International (WVI) (Isabel Gomes).
viii
Acknowledgements
Thanks also go to Board members who initiated and guided the revision have
since left the Board: Sarah Kambarami (ACT Alliance) * Anna Garvander (Church
of Sweden/LWF) * Nan Buzard (ICVA) * Barbara Mineo (Oxfam International –
Intermón) * Maxime Vieille (Save the Children).
Donors
In addition to contributions from the Board organisations listed above, funding for
the Handbook revision process was provided by:
Danish International Development Agency (DANIDA) * German Ministry of Foreign
Affairs * Irish Aid * Australian Government – Department of Foreign Affairs and
Trade (DFAT) * European Commission’s Humanitarian Aid and Civil Protection
Department (ECHO) through International Federation of Red Cross and Red Crescent
Societies (IFRC) * USAID’s Office of United States Foreign Disaster Assistance
(OFDA) * Swedish International Development Cooperation Agency (SIDA) through
Church of Sweden * Swiss Agency for Development and Cooperation (SDC) * United
Nations High Commissioner for Refugees (UNHCR) * United States Department of
State Bureau of Population, Refugees and Migration (US-PRM).
Handbook revision team
Christine Knudsen, Executive Director (Sphere)
Aninia Nadig, Advocacy and Networking Manager (Sphere)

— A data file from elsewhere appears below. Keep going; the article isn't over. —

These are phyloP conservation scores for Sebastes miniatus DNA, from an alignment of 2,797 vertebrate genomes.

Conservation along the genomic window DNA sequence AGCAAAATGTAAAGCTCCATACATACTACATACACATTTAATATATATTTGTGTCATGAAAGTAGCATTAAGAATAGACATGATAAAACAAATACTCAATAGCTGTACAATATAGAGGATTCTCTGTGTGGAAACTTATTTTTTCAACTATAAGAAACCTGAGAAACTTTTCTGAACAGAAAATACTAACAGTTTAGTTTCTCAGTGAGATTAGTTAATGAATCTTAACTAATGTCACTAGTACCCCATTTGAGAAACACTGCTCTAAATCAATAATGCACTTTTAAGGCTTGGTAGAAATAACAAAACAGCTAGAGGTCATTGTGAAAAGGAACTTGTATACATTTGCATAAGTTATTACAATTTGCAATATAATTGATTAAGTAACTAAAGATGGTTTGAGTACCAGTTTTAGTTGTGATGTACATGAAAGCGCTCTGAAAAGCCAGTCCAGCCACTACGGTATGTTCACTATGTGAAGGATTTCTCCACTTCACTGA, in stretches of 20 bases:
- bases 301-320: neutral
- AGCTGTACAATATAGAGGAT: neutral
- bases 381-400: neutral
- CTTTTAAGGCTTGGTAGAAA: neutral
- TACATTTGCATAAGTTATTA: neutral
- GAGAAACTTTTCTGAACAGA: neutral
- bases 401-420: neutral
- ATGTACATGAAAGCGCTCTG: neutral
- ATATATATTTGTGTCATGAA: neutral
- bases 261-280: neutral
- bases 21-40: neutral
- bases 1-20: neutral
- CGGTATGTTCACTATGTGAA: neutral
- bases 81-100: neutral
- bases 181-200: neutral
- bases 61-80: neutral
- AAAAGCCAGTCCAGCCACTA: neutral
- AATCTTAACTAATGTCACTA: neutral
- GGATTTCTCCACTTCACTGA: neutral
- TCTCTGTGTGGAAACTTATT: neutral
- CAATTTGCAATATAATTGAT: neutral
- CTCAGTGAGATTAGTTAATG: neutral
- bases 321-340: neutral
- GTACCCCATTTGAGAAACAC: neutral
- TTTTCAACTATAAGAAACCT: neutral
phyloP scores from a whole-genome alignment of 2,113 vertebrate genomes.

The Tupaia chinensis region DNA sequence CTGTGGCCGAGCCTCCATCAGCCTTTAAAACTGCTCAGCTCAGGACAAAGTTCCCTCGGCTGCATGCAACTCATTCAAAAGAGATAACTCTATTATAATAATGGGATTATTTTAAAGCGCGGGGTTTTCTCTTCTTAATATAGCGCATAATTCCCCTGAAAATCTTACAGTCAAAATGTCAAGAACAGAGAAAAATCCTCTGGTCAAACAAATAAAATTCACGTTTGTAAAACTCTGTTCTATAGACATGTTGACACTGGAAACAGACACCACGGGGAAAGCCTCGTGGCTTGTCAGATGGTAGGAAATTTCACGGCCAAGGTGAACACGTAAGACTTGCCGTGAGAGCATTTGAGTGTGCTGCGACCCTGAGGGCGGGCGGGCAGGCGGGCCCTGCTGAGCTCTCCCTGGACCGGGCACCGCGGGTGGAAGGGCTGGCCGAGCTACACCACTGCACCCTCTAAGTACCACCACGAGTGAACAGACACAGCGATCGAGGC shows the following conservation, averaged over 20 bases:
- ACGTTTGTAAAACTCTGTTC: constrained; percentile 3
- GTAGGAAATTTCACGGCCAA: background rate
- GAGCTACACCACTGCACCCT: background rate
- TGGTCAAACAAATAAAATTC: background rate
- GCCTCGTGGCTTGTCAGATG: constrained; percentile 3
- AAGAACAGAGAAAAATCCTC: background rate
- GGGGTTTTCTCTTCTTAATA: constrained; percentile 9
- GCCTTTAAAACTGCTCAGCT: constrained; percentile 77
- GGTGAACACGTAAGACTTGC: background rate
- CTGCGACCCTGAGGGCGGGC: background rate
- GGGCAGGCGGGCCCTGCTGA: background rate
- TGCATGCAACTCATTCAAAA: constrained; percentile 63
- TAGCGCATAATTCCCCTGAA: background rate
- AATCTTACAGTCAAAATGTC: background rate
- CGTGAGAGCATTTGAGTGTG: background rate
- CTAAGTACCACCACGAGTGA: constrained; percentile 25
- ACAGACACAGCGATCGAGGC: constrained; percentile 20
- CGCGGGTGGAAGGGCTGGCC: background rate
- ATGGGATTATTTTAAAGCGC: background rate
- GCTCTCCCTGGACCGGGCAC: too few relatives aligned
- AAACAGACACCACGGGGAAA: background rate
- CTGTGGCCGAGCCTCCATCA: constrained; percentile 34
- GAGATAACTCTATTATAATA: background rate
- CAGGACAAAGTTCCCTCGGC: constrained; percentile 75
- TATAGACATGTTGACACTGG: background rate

Editors: Kate Murphy and Aimee Ansari (Translators without Borders)
Revision coordinators: Lynnette Larsen and Miro Modrusan
With support from Sphere staff:
Tristan Hale, Learning and Training Manager
Wassila Mansouri, Networking and Outreach Officer
Juan Michel, Communications Manager through September 2017
Barbara Sartore, Communications Manager from October 2017
Loredana Serban, Administration and Finance Officer
Kristen Pantano and Caroline Tinka, Interns
Online consultation support: Markus Forsberg, (PHAP)
Handbook design: Non-linear (www.non-linear.com)
Copy editing, layout and production: Practical Action Publishing
(www.practicalactionpublishing.org)
Kimberly Clarke and Megan Lloyd-Laney (CommsConsult)
Significant thanks for additional support during the Handbook revision
process go to James Darcy, Malcolm Johnston, Hisham Khogali, Ben Mountfield,
Dr Alice Obrecht, Ysabeau Rycx, Panu Saaristo, Manisha Thomas and Marilise
Turnbull.
ix
Acknowledgements
Sphere Focal Points which organised in-person revision
consultations:
ADRA Argentina (Regional consultation with ADRAs South America)
Agency Coordinating Body for Afghan Relief (Afghanistan)
Alliance of Sphere Advocates in the Philippines (ASAP)
Amity Foundation (member of The Benevolence Standards Working Group, Focal
Point for China)
BIFERD (Democratic Republic of Congo)
Community World Service Asia (Thailand and Pakistan)
Daniel Arteaga Galarza* with Secretaría de Gestión de Riesgos (Ecuador)
Dr Oliver Hoffmann* with the Sphere Focal Point for Germany
Grupo Esfera Bolivia
Grupo Esfera El Salvador
Grupo Esfera Honduras